Outpatient Drug and Alcohol Rehab | Outpatient Rehabilitation Centers
Outpatient Substance Rehab
Relapse is a reality that can happen to people struggling to recover from substance abuse issues. In these instances, an outpatient rehab is beneficial. The same is true for individuals who wish to continue their treatment following an inpatient program. Either way, it is crucial for the people who will undergo this treatment to have a solid and reliable support network in place to guarantee the optimal success of the program.
Outpatient rehabs are best fit for people who need to be at home while undergoing the program or those who only have a small budget to defray the cost of the treatment. It must be noted though that outpatient addiction treatment works best for those who suffer from mild to moderate stage addictions.
People suffering from chronic levels of abuse, more so if they have previously unsuccessfully tried to quit, should not opt for a drug and alcohol outpatient program. Choosing this treatment plan will not be sufficient to help them recover. However, an outpatient program may be sufficient to help individuals live a sober life if they seek help before their addiction progresses.
When Does an Outpatient Treatment Work Best?
Outpatient drug rehab programs are the best course of action for those who want to continue with their treatment following the end of an inpatient treatment, and for people who suffer from mild to moderate addiction. For people who have recently relapsed, this is also something worth considering. Nevertheless, this is not recommended for people who have cycles of relapse.
Individuals whose substance addiction or abuse is fairly manageable are the ideal participants of this program. They should also have a solid network of support outside of the treatment. This network may involve family, friends, loved ones, peer support groups, and church. So, how does an outpatient rehab work?
Outpatient drug rehab offers more flexibility in terms of scheduling options. It is also less costly compared with inpatient programs. The participant usually lives in his residence, go on with his responsibilities, and even work part-time within the duration of the treatment. In case extra support is necessary, there are centers that offer living options to cater to these needs during and even after the treatment.
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How Long is an Outpatient Rehab?
The period of an outpatient program usually takes a month to three months depending on the individual’s needs and the facility. Sessions may be done during the day and evening to accommodate the lifestyles and schedules of the participants. An outpatient rehab clinic generally requires a minimum commitment of hours or days spent in the program.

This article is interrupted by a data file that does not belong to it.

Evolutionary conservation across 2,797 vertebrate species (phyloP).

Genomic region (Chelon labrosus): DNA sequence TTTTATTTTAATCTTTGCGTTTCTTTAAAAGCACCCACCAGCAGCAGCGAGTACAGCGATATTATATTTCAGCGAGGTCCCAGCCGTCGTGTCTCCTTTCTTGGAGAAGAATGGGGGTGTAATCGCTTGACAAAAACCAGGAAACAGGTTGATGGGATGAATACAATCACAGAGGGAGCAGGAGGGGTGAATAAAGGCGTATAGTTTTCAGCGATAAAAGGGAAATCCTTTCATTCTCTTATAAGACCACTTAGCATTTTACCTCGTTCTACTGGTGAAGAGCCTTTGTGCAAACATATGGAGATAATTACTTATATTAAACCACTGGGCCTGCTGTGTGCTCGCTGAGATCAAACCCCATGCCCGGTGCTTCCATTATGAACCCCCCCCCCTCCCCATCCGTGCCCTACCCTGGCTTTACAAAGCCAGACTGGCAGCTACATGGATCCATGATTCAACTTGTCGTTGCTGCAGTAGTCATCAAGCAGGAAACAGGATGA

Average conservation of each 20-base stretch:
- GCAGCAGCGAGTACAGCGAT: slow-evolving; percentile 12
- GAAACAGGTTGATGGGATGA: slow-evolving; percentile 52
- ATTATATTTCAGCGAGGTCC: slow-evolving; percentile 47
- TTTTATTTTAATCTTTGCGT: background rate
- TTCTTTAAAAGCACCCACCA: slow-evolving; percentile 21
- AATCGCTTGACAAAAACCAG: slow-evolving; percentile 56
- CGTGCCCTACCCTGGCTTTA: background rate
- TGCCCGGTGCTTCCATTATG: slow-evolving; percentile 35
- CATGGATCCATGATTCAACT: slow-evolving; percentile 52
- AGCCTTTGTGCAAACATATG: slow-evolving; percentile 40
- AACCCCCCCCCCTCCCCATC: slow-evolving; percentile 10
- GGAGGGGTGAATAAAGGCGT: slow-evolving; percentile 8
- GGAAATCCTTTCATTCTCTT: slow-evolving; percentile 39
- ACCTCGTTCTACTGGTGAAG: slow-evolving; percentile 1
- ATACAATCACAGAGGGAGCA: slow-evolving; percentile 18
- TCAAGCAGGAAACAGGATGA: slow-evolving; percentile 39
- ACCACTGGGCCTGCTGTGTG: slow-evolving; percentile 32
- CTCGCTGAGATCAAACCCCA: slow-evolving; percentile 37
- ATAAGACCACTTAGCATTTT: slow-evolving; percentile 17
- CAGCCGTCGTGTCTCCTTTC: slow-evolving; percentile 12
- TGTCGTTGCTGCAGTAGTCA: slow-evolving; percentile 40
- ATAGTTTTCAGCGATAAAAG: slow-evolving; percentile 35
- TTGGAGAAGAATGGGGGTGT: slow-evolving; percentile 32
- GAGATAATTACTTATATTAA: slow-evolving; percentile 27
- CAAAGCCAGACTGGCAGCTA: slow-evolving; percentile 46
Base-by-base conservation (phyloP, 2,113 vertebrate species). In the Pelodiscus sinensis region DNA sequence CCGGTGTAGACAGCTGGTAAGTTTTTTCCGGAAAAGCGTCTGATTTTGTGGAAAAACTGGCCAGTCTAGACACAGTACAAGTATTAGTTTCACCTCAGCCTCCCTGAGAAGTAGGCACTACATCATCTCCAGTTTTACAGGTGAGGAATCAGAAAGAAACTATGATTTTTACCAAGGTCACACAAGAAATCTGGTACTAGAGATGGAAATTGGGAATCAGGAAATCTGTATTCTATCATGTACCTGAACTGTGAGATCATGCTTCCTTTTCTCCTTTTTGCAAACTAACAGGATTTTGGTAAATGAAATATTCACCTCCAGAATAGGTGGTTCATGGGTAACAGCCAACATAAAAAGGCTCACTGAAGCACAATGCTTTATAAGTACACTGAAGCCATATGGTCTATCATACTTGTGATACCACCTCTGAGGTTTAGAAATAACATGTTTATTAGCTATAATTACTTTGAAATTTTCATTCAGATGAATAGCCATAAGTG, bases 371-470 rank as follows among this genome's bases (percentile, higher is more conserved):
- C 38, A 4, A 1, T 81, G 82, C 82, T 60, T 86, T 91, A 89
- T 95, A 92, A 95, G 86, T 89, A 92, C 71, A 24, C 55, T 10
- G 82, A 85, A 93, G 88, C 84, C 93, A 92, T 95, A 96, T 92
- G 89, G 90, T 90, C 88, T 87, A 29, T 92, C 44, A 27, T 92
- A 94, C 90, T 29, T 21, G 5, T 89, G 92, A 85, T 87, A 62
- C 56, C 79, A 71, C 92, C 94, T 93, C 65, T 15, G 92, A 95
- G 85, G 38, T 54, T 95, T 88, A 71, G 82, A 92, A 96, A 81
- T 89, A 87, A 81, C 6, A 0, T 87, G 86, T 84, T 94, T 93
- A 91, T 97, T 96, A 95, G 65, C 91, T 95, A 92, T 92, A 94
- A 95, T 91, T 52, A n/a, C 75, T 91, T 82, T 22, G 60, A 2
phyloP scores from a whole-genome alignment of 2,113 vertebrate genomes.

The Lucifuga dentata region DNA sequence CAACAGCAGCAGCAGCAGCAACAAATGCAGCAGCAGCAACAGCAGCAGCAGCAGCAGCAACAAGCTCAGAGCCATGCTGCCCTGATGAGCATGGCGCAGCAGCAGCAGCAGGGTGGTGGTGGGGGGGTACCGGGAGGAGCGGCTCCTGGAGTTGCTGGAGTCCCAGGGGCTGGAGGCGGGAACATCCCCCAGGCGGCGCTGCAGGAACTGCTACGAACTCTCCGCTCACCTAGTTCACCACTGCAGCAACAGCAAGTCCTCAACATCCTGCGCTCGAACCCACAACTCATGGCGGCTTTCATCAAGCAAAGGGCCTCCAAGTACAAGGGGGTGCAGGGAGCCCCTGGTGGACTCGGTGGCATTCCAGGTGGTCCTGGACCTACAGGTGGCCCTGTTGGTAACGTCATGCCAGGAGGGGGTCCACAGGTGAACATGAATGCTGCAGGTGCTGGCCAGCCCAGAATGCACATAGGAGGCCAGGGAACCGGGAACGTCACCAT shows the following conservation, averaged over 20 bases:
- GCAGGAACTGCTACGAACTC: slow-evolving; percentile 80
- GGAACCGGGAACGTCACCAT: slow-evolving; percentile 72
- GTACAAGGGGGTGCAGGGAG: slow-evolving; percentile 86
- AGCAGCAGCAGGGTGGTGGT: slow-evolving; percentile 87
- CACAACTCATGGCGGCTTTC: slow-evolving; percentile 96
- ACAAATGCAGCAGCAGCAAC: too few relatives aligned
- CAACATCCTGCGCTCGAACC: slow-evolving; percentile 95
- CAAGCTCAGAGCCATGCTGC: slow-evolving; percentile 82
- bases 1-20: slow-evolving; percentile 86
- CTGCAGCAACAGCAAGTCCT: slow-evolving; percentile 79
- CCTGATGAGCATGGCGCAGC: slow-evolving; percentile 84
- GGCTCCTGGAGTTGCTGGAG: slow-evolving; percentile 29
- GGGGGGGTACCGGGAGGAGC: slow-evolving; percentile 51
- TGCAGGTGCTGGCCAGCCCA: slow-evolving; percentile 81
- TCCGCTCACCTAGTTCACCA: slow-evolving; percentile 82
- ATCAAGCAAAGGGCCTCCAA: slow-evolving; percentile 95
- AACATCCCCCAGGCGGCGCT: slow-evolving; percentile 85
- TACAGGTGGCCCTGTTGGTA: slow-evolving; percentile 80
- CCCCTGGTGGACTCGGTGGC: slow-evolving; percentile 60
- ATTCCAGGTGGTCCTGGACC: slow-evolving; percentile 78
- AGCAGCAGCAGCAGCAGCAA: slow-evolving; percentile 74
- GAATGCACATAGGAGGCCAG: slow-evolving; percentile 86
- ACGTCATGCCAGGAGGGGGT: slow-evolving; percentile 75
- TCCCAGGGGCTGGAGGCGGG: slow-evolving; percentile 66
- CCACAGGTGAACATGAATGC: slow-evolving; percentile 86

The level of intensity and the number of hours or days spent in therapy hinge on the program itself. Generally, the participation in the program may range from three to eight hours of sessions for five to seven days a week.
Given this information, the patient must not immediately choose a program with the lesser time requirement. You must take note that beating the condition needs enough time for treatment, diligence and hard work. Without these, the participant is just short-changing himself and leaving himself ill-equipped to face the challenges that a sober life will present.
Is Outpatient Substance Rehab for You?
Your choice of a treatment program is critical to ensure a successful recovery. Deciding on the matter requires honesty and attentiveness regarding your personal needs. This is best if you are someone who:
- Is it an environment with fewer addiction triggers?
- Has a substantial and solid support system?
- Does not suffer from strong withdrawal symptoms?
- Does not have a co-occurring mental health disorder?
- Is suffering from mild to moderate addiction for less than a year?
What Happens in an Outpatient Treatment Program?
Here is what you can expect in an outpatient treatment program:
- Day Programs – Outpatient drug rehab centers offer this highly-structured program where participants meet for five to seven days a week. These involve outpatient drug and alcohol counseling, therapy, peer support, and a series of other means of treatment.
- Intensive Outpatient Programs (IOP) – These programs require a lesser number of days and commitment of time compared with the day programs. Sessions generally involve four times a week for about three to four hours each session. The duration and even the frequency of the treatment are gradually reduced once the participants exhibit progress with their condition.
- Generally, outpatient addiction programs include:
- Mandatory 12-step meetings
- Educational classes
- One-on-one weekly behavioral therapy sessions
- Peer support group sessions
- Family therapy and support
- Training for relapse prevention
- Holistic treatment to target individual situation and needs
- Sober living skills
Participants to this type of program may also seek care even after the treatment is done. This care may be done through a counselor-led group or mutual support.
Does Outpatient Treatment Involve Detox?
Medical detox is necessary for a successful road to recovery in the event an individual feels withdrawal symptom such as tremors, sweating, and anxiety among other symptoms. This is crucial especially if there exists a strong dependence on or addiction to alcohol or drugs. People should take note that withdrawal symptoms are not only uncomfortable, as they can also be severe and painful. There are even instances when the symptoms are so extreme to the point that they become deadly if they are not properly attended to. Thus, medically-supervised detoxification is needed.